the Supreme Authority of the United State® of America.
Von; at Savannah, under our hands and seals, this thirteenth day of
September, in the \ear oj our Lord, one thoufandjhen hundred and
ei,htinine % and in thefourteenth year oj the Independence of the
United States of America. B. LINCOLN,
Attcft. David S. Franks, Sec'rv.
.HeAn Men akd Warriors of all the Cherokf.es,
AV F. lent to you a friendly talk from Savannah, about one moon
part ; but least that fhuuld not have reached you all, we now re
peat it. We farther inform you, that, altho a formal treaty of
peace has not been concluded with the Creek Nation, yet we have
received positive and repeated affuranc s from them, that the fame
tranquility which now prevails, fliall be faithfully preserved on
Had not the hunting season commenccd, so as to prevent us
from finding you at home,we fnould have been happy in feeing you
perfonallv, before we returned to the far distant white town of
Congrels : as that will now be impolTible, we conclude by cau
tioning you to beware of listening to bad men in such a manner
as to interrupt the truce concluded between you, and the coininif
fioner of North-Carolina.
Now Broth er s,
In alluring you that the general government of the L'nited
States will always do you flnft jullicc, wc bid you farewell.
Done at Augufli. this fifth day of Oclober. in the year of our Lord,
one thousand f.ven hundred and eighty-nine and in tne fourteenth
year of the independence of America,
Attest, David S. Franks, Sec'ry.
B O S T O N, December j.
INCREASE OF COMMERCE.
Wc inform, as evidencing this, that one hun
dred nr.d eighty-tvio ships and vefl'els have arrived
in this port, since the 4th of August last, from
foreign parts. The number of vellels building,
r 'SS'"g a "d repairing in this harbor, and in the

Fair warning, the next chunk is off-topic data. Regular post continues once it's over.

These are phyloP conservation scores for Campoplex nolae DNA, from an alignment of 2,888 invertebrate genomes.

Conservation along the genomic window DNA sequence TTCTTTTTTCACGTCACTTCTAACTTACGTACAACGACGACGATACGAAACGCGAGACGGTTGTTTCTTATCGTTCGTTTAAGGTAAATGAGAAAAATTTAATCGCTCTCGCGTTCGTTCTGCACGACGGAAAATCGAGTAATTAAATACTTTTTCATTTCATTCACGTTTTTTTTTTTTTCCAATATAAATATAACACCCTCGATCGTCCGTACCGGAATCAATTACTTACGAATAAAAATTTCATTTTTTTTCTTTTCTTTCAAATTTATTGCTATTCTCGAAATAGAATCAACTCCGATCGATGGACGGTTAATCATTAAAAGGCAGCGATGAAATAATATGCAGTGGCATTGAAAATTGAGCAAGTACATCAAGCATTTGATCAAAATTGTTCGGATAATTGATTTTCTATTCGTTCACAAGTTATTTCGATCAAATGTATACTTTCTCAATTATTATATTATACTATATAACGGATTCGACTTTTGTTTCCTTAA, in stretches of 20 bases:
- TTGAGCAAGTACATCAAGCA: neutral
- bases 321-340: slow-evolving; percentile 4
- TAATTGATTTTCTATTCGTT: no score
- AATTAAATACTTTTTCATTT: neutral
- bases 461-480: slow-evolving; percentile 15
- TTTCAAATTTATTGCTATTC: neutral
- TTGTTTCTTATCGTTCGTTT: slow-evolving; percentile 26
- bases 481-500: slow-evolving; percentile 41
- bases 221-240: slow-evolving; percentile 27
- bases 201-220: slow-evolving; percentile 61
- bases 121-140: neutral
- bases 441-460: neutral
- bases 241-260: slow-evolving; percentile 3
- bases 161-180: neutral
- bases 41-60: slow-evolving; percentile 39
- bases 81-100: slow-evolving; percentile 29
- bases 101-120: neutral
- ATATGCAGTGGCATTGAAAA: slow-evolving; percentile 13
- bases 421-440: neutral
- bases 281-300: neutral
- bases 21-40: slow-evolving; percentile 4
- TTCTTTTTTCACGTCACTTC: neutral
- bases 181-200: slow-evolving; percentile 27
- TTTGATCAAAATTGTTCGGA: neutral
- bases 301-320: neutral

leveral rivers, is another evidence of increasing
" Ftarlefs now of hostile fleets.
Commerce spreads here native fail,
Peace the honest Merchant greets,
While Plenty flows on ev'ry gale."
ANNAPOLIS, DEC. 3.
On Wednesday the nth ultimo, St. John's Col
lege, in this city, was opened, and dedicated with
much solemnity, in the presence of a numerous
and refpet'table concourse of people.
NORFOLK, November 28.
A letter from Augnfta, dated o«ft. t J, fays, the
Governor of Georgia has received a dispatch from
Col. Howell, of htfingham county, announcing
that depredations have already been committed
by the Indians, since their departure from Rock
Landing, by taking four negroes and ahorf'e from
Ca|>r. Bird, and threehorfes from Mr. Loftinger ;
and that when a party had gone in pursuit. Like
wile had received information by express, vrlio
arrived on TuefJa- i Wafliington county,
that alarming d pre nj are co mmitting by our
savage foes,- tl.;*y ; burnt Kemp's fort, and
several houses, .im! ,ve t'n]l fcopc to their natu
ral barbarity, in cxsrciii g their usual cruelties.
Two families have Lc<:,i iken from Greene coun
ty, and carried to the Indian country.
EXTRACTS from A POEM,
On THE PRESIDENT of the United States,
PuWJhcd in the MASSACHUSETTS CENTINEL.
grateful hearts with ihoutsof loud applause,
Hail the DEFENDER of his country's cause,
The CHIEF delighted, heais the loud acclaim,
For none, unheeding, near the voice of Fame :
And feels, unlike the heroes of mankind,
The conscious plaudit of the approving mind.
For pride may boait, yet merit only knows,
The inward Ljifs which alone bellows.
Tis not the fick'ning blail of party rage.
Nor the envenom'd sting of Slander'* page ;
Nor loathsome Envy's peftilcntial breath,
Can tint his laurels, with the blall of death.
Still uncorroded by the rull of years,
His name fliall live commensurate with the spheres.
So the tall rock, high on the mountain's brow,
Securely ft:md<, nor lears the Jlorms below,
And while the winds the face of earth deform,
Laughs at the whirlwind, and derides the ltorm.